DC officials aim to provide more insight concerning health insurance exchange
Washington D.C. is currently working to establish its own health insurance exchange. Though the District is not actually a state, it is still required by federal law to host a health insurance exchange, through which consumers can find a wealth of affordable coverage options. Exact details concerning the D.C. exchange are somewhat scarce as officials tend to only over some vague insight to the program and how it is being formed. This week, D.C. officials have offered a first glimpse into how much consumers and small businesses can expect to pay for the coverage they find through the exchange.
Glimpse at prices could help some consumers prepare for the future
This glimpse into coverage costs is not unheard of in the U.S. when it comes to health insurance exchanges. As these exchanges near their open enrollment period, which is scheduled to begin on October 1 of this year, more information concerning the types of policies that can be found through the exchanges is coming to light. Cost has been a major point of interest for consumers and small businesses throughout the country. Exchanges are often billed as bastions for affordable coverage but there has been little to base this concept on apart from the provisions of the Affordable Care Act and the assurances of government officials.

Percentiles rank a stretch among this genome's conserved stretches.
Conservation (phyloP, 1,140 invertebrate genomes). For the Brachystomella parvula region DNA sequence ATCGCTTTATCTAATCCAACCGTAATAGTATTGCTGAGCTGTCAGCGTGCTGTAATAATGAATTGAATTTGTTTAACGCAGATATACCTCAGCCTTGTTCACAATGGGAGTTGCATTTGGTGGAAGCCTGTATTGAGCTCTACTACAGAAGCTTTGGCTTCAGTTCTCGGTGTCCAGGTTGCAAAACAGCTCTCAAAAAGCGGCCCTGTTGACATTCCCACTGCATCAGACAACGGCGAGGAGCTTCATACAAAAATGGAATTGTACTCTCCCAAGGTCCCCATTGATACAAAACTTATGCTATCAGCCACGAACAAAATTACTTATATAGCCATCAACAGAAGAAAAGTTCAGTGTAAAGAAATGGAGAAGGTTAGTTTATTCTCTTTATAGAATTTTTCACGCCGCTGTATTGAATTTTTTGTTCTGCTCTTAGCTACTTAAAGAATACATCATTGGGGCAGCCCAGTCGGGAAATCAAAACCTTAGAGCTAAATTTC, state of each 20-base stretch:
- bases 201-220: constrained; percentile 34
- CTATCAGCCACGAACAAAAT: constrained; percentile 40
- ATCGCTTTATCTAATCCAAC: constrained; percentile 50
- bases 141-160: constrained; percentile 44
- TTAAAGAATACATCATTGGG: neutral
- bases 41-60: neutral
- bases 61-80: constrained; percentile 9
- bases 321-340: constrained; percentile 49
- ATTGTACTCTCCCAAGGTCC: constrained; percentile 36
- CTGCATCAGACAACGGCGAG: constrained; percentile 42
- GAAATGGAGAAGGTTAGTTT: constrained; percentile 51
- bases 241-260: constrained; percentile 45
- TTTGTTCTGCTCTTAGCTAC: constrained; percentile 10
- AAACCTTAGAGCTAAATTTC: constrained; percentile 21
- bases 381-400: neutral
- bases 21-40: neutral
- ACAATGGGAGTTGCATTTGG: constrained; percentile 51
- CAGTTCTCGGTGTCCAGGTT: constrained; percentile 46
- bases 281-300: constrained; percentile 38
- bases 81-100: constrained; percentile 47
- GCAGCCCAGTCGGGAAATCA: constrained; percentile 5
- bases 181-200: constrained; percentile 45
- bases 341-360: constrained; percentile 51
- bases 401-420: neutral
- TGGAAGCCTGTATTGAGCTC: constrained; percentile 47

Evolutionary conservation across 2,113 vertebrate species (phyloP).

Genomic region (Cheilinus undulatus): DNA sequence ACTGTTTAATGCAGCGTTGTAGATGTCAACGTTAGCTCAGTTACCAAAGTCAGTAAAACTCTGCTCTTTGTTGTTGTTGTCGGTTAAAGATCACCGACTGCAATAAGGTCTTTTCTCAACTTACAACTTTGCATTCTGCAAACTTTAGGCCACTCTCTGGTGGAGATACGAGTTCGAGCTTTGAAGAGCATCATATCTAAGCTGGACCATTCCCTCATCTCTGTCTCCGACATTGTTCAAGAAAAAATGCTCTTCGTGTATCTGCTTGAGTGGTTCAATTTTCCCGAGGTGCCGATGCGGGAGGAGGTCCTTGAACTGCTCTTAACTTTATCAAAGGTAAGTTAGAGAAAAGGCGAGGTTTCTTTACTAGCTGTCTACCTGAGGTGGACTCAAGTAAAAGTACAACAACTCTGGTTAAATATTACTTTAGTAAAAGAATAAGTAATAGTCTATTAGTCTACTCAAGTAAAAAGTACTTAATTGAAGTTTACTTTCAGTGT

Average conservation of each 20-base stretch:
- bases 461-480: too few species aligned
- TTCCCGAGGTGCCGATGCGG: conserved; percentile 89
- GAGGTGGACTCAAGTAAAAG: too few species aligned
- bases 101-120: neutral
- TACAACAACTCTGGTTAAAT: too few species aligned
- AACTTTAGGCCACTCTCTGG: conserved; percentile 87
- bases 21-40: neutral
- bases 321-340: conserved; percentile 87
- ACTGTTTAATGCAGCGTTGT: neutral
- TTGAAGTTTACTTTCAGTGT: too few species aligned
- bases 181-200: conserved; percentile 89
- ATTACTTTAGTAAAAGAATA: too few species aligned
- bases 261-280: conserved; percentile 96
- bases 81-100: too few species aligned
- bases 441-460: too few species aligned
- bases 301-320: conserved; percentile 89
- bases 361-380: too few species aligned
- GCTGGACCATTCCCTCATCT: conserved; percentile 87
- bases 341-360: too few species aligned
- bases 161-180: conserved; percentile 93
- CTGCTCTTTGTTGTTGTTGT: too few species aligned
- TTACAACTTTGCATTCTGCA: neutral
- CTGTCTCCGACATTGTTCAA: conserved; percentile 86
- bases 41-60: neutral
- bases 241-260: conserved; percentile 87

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Prices dependent upon type of policy and medical status of consumer
According to the D.C. Department of Insurance, Securities, and Banking, the policies offered through the health insurance exchange can cost anywhere from $124 to $341 for consumers that are 27-years old or older. Those 40-years old can expect to see prices range from $166 to $457, while those above the age of 55 can see prices range from $295 to $813. These monthly premiums are based on a wide array of information, including the current medical condition of the potential policyholder. Those with pre-existing medical conditions or serious ailments are likely to pay more for their health insurance coverage than healthy individuals.
300 policies already submitted to DC exchange
The D.C. Department of Insurance, Securities, and Banking notes that some 300 insurance policies from several large insurers have already been submitted to the health insurance exchange. These policies must be approved by the agency before they can actually be sold through the exchange. Aetna, Kaiser Permanente, United HealthCare, and CareFirst are among the health insurance companies that have submitted policies to the exchange.